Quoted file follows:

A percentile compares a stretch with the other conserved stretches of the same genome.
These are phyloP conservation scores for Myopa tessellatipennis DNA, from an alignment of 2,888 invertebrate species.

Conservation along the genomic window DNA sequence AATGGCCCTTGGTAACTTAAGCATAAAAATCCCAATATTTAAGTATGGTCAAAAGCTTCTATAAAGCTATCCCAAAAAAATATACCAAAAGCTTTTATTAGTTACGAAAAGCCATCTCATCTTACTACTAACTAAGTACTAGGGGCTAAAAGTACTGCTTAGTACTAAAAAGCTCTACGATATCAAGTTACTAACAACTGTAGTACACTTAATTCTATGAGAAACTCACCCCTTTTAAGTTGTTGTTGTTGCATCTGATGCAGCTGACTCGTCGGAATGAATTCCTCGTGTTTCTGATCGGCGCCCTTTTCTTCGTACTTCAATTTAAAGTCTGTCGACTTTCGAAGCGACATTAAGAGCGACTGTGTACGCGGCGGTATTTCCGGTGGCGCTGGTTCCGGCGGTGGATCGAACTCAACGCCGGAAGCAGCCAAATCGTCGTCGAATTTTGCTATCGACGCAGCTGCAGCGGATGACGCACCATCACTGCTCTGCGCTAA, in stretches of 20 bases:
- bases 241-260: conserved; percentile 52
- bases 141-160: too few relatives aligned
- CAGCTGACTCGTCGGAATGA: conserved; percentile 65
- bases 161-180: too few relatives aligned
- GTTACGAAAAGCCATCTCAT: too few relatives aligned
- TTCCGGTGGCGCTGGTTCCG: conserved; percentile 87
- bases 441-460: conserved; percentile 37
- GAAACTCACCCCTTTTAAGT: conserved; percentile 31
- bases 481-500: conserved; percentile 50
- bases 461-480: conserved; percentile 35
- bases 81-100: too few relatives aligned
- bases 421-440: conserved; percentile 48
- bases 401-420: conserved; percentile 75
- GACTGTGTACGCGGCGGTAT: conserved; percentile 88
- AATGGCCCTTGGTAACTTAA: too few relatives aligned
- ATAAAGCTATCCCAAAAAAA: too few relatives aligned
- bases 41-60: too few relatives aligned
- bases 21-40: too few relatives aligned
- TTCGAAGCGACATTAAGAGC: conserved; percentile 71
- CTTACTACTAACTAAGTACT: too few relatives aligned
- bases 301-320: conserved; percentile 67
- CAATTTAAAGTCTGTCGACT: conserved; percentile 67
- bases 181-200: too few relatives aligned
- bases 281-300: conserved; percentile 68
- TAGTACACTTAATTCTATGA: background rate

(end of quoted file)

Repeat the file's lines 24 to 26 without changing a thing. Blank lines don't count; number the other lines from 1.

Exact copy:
- bases 301-320: conserved; percentile 67
- CAATTTAAAGTCTGTCGACT: conserved; percentile 67
- bases 181-200: too few relatives aligned